Emilio Prados (1899-1962) and Manuel Altolaguirre were both born in Malaga and founded review Littoral in 1926. The first one wrote before war books like Pursued Body unpublished until 1946. He stood out because of his bellicose revolutionary activity. Then he developed a really inspired personal lyric.
   Manuel Altolaguirre (1905-1959) collected his poems written before Civil War in Invited Islands (1936). He was a close friend of both Pedro Salinas and, specially Luis Cernuda who prepared an edition of his Complete Poems in 1960.
    13.-  Miguel Hernández (1910-1942) is one of the authors that better shows the literary change towards social compromise, from beginning of the 30s, because of Pablo Neruda's atraction, spirit of review Green Horse for Poetry. Like Federico Garcia Lorca he was one of the poets who most suffered in Republican party, until he died in prison because of tuberculosis neglected by authorities that made him prisoner.
   Moon Skilled (1933) was his first book of poems. It refutes the view of himself as a nearly uncultured shepherd that he tried to give. He showed cultural sources -a good knowledge of Mallarmé or Rilke- and good dealings with poets of his age, specially with his friend Ramon Sije, precious companion, dead in 1935. Moon Skilled is a dificult and hermetic book with classic strophes -as octaves- and avant-garde or neogongorist ones.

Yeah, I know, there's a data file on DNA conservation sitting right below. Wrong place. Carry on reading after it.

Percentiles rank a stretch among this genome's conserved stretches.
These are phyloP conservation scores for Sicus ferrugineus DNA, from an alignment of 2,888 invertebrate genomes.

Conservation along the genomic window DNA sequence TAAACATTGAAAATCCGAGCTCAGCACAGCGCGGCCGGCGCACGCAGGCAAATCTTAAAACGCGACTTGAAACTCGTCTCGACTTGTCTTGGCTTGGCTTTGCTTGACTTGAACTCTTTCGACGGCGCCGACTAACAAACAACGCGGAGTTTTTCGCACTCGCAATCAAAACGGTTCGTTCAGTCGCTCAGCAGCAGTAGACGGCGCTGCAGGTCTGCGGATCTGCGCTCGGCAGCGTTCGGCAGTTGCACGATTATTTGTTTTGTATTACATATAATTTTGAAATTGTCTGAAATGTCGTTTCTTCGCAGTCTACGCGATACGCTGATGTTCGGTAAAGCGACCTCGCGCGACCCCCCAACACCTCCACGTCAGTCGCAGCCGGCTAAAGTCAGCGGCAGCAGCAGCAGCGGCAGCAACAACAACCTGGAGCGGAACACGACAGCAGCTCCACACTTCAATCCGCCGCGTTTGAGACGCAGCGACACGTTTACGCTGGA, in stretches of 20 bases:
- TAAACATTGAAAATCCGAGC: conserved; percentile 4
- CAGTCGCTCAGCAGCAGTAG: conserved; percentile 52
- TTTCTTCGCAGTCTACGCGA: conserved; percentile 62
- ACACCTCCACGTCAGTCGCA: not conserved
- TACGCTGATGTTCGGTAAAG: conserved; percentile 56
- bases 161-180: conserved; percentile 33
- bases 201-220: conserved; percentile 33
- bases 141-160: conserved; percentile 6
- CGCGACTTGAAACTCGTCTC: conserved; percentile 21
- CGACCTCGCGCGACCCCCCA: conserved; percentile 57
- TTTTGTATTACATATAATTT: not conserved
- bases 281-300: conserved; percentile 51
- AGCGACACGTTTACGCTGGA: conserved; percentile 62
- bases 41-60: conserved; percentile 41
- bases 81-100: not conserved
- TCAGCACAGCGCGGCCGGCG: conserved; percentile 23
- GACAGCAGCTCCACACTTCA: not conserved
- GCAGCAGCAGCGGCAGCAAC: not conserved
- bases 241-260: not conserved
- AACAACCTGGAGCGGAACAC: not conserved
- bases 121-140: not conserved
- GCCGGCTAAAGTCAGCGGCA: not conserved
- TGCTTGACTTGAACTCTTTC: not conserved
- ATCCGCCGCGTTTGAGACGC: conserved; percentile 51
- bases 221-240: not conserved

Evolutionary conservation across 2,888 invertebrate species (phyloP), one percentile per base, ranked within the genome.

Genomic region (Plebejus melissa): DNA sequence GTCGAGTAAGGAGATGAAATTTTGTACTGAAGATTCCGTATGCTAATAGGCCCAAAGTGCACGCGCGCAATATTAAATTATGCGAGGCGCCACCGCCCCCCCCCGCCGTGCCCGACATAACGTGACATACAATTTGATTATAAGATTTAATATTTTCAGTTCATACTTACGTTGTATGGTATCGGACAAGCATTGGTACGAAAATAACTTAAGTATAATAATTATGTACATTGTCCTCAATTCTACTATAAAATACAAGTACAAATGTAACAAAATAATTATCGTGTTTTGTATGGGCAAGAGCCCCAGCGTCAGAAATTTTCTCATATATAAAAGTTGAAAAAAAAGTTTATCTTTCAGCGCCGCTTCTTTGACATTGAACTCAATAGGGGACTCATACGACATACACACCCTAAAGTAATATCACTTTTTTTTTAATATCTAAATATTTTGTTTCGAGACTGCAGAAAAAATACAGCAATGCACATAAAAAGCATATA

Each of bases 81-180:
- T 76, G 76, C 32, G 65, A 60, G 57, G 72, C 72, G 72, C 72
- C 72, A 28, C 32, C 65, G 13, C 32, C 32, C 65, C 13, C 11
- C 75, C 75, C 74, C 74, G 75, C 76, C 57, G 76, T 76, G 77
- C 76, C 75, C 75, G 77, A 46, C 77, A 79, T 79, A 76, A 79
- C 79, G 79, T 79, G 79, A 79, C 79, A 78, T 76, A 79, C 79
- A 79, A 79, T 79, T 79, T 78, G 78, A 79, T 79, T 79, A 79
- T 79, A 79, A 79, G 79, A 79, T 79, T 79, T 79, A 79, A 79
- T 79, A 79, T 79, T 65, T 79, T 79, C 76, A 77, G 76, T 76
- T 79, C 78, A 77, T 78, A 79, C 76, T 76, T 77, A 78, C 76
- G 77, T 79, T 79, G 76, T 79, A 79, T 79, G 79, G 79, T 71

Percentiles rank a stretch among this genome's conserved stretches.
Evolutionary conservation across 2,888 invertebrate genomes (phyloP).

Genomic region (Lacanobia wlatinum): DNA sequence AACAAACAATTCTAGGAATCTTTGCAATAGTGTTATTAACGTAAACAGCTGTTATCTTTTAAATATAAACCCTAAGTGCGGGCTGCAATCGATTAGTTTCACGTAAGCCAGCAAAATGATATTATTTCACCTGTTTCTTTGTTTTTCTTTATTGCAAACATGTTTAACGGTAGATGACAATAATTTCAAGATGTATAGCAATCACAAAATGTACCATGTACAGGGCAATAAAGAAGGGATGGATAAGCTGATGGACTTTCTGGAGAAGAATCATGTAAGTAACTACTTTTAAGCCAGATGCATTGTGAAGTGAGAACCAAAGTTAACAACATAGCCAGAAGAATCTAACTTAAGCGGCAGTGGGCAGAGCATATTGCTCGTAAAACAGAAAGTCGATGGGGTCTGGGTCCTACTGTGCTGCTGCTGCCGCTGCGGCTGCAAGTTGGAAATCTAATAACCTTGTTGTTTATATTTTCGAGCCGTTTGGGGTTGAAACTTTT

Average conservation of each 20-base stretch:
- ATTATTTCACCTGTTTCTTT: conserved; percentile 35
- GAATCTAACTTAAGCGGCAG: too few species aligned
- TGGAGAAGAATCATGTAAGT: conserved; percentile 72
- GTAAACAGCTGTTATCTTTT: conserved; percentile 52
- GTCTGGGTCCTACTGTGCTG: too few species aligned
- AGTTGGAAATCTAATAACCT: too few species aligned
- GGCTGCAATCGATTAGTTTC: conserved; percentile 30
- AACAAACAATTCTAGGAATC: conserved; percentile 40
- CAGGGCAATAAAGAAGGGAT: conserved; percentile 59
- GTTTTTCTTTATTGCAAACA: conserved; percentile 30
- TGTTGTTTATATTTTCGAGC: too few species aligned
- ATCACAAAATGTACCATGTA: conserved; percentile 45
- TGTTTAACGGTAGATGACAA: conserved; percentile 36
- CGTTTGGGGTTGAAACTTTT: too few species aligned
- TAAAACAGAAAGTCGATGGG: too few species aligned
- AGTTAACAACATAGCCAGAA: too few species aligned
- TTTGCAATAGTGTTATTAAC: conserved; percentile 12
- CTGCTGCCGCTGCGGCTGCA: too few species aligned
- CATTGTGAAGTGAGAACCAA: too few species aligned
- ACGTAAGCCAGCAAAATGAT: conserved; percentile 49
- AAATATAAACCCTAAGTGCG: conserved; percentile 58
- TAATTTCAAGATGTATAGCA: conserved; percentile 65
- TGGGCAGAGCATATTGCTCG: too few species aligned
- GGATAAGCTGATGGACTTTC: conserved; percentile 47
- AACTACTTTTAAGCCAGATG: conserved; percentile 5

Moon Skilled (1933)
   A religious though confused stream can be read in Damaged Whistle ca. 1935 and a new poet will appear in The ray that does not stop (1936), who turns to spanish classic poetry. We should point up in this work his Elegy to Ramon Sije. With People's Wind (1937) cames war's echoes that will be emphasized in next posthumous books: Cancionero and Romancero of Absences (1938) and Man Watches (ca. 1939) that stayed lost during almost forty years.
   Miguel Hernandez's work shows an evolution from a beginner's hermetic poetry towards an essential one dealing with primary themes: love, death, struggle for life, poverty and liberty. Much of it is influenced by Pablo Neruda who taught him a part of his style. The fact is that his papers reveal different sides with ups and downs that make this poet a contradictory artist.

D.Miguel Pérez Rosado.
Ph. D. in Hispanic Philology.